Adipokine dysregulation and insulin resistance are two hallmark sequelae attributed to the current clinical definition of metabolic syndrome (MetS) that are also linked to atherosclerotic vascular disease. Here, we critically discuss the underlying pathophysiological mechanisms and the interplay between the two sequelae. Adipokine dysregulation is involved with decreased nitric oxide, vascular inflammation, and insulin resistance in itself to promote atherosclerosis. Insulin resistance is involved with endothelial dysfunction by direct and indirect mechanisms that also promote vascular inflammation and atherosclerosis. These mechanisms are discussed in atherosclerosis irrespective of MetS, and to evaluate the possibility of synergism in MetS. High retinol-binding protein-4 (RBP-4) and low cholesterol efflux in MetS may provide evidence of possible synergism and elevated atherosclerotic risk. An adverse adipokine panel that includes fetuin-A and adiponectin can potentially assess atherosclerotic risk in even those without MetS. Genetic possibilities may exist in atherosclerotic vascular diseases secondary to insulin resistance.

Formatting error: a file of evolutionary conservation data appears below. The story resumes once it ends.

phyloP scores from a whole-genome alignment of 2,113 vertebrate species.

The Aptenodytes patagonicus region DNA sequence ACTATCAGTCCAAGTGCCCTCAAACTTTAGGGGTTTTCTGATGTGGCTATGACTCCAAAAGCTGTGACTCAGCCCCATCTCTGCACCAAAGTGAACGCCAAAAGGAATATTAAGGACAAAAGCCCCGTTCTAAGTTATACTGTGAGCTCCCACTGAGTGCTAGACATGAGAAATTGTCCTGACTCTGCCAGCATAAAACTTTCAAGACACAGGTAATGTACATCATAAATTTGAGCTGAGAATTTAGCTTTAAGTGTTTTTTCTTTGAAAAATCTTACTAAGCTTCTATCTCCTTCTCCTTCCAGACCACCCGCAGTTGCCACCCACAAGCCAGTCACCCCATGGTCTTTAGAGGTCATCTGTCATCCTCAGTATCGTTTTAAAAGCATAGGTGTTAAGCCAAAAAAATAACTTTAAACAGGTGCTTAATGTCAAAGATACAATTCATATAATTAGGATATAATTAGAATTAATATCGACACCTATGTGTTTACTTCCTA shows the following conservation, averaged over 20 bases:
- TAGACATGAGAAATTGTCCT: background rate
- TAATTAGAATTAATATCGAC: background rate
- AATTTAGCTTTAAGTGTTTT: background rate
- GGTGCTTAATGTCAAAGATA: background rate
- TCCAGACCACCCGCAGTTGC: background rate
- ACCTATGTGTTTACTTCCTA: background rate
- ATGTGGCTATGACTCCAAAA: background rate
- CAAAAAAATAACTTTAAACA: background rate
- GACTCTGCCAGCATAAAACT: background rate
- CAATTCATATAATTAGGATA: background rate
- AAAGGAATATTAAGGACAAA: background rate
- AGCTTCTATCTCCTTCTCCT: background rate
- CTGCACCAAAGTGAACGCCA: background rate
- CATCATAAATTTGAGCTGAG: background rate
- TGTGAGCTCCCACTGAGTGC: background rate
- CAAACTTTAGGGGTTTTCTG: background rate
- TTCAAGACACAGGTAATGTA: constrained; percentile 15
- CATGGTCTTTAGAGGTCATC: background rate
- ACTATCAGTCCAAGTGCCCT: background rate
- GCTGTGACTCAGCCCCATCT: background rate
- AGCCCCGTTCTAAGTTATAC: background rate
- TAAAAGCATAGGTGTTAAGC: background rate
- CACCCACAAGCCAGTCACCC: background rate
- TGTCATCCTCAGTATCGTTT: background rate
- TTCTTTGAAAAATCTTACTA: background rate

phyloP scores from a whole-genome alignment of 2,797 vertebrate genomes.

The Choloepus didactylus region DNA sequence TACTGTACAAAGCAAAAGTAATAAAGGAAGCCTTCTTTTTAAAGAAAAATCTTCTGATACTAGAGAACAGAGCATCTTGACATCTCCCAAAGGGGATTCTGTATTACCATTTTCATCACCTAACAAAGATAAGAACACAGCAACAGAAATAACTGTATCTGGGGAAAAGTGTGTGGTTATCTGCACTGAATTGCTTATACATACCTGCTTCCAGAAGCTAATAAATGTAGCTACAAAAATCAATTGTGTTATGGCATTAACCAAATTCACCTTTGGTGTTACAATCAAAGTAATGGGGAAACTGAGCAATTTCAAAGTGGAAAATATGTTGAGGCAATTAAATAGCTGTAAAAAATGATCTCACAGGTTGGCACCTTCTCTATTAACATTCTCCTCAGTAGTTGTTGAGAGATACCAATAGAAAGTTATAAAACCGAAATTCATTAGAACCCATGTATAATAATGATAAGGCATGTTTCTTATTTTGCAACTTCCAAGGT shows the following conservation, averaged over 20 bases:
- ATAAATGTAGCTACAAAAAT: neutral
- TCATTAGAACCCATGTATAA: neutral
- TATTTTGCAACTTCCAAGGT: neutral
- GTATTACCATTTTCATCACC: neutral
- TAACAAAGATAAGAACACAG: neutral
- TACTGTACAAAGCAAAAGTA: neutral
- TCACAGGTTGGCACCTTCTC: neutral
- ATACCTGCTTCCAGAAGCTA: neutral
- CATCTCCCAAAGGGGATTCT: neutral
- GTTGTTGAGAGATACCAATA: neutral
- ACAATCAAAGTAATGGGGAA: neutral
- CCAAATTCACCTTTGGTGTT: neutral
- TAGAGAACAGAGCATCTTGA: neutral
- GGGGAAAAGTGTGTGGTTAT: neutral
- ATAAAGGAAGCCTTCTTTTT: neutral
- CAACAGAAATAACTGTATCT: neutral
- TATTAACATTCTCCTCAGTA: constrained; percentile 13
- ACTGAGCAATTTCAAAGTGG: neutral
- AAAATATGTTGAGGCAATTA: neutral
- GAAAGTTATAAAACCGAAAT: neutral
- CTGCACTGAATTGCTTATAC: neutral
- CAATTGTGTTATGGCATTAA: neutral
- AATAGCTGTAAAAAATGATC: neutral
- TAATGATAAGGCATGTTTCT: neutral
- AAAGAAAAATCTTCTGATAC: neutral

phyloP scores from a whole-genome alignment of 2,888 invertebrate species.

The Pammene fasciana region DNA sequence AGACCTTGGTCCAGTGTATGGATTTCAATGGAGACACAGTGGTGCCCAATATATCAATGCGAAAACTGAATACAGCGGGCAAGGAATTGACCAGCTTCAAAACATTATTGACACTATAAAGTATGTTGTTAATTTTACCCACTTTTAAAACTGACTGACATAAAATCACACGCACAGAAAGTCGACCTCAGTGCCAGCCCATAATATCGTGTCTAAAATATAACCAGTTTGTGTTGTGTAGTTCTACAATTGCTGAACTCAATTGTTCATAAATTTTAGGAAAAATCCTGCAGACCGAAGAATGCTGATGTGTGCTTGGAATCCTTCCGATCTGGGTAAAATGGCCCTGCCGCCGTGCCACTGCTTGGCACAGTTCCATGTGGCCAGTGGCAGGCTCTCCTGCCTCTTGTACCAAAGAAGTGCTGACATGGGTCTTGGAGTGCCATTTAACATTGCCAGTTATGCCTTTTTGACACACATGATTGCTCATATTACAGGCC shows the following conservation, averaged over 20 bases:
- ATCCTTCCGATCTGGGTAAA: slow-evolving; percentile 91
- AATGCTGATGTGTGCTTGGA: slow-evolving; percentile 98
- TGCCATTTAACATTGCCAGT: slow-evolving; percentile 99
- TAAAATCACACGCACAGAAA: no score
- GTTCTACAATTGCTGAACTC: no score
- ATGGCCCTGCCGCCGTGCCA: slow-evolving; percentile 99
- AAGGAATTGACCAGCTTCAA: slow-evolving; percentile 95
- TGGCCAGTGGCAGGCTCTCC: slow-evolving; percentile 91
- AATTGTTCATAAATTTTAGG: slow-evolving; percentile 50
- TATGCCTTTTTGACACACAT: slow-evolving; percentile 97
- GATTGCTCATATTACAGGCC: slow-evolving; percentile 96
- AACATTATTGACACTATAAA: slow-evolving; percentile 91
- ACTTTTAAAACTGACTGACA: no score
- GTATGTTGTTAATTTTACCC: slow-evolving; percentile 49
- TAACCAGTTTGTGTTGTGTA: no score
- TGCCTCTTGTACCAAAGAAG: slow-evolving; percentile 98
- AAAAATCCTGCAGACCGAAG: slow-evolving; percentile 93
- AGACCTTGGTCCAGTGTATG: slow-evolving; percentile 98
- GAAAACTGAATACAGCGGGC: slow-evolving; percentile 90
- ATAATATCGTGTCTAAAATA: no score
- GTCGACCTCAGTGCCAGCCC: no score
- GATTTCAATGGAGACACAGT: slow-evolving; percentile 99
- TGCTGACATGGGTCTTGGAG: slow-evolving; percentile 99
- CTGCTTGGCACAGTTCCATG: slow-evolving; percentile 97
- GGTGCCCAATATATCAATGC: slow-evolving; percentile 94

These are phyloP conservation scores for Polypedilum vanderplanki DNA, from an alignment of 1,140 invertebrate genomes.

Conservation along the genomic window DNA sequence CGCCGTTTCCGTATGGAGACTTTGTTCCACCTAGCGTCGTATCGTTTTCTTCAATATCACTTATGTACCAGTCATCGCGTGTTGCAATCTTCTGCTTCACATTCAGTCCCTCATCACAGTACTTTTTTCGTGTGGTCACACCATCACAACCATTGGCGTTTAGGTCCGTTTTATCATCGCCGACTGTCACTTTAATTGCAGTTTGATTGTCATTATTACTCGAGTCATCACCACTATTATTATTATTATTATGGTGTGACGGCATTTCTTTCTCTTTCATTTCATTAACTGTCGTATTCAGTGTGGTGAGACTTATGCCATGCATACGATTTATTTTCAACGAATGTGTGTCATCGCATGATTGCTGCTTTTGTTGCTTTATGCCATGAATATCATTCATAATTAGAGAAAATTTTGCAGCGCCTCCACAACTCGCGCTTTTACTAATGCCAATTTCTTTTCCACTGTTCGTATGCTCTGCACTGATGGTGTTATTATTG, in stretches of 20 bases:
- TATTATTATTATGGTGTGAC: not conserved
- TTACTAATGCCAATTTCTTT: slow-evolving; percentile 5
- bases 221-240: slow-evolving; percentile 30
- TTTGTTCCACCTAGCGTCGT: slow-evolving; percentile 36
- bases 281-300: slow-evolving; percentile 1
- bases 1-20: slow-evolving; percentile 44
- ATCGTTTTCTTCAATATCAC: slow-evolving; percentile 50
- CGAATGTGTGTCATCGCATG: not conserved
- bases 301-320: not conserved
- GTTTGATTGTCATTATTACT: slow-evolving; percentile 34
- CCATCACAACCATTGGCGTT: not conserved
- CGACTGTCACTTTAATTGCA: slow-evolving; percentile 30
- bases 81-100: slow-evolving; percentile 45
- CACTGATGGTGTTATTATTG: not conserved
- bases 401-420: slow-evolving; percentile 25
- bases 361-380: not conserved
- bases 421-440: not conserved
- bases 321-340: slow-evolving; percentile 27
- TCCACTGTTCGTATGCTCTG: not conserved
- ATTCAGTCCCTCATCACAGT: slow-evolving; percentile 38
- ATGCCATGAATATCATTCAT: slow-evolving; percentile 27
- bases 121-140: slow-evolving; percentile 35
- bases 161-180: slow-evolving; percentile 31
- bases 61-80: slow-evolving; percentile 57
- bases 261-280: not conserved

All Science Journal Classification (ASJC) codes
- Molecular Medicine
- Pharmaceutical Science
- Cardiology and Cardiovascular Medicine